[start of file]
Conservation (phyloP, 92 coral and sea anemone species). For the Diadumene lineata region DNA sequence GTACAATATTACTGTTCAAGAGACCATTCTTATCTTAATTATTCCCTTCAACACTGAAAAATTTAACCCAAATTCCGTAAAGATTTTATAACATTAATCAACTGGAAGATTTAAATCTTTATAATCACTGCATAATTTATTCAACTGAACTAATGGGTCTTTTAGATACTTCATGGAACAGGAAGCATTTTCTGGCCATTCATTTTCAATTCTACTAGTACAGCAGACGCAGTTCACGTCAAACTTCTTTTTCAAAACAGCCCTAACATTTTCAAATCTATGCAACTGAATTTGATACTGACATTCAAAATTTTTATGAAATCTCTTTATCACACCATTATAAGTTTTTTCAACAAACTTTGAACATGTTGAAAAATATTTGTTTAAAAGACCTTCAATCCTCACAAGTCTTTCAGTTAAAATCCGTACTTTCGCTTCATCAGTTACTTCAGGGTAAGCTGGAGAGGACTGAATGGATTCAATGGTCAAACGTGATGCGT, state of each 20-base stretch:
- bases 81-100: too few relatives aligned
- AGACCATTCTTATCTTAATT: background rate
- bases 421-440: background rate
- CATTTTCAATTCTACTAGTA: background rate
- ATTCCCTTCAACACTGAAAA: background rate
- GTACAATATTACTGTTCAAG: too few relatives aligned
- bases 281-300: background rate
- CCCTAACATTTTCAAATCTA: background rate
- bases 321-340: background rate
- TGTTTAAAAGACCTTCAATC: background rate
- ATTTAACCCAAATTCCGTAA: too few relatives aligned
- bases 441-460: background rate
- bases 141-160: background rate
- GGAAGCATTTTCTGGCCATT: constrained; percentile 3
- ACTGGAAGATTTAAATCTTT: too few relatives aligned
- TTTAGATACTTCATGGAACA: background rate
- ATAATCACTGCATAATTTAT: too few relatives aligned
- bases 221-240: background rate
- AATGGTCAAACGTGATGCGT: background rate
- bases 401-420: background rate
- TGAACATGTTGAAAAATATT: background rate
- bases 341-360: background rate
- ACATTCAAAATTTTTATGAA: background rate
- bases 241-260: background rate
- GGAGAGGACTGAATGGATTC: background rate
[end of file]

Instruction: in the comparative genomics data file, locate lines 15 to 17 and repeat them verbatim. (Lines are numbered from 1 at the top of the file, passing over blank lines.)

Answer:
- GGAAGCATTTTCTGGCCATT: constrained; percentile 3
- ACTGGAAGATTTAAATCTTT: too few relatives aligned
- TTTAGATACTTCATGGAACA: background rate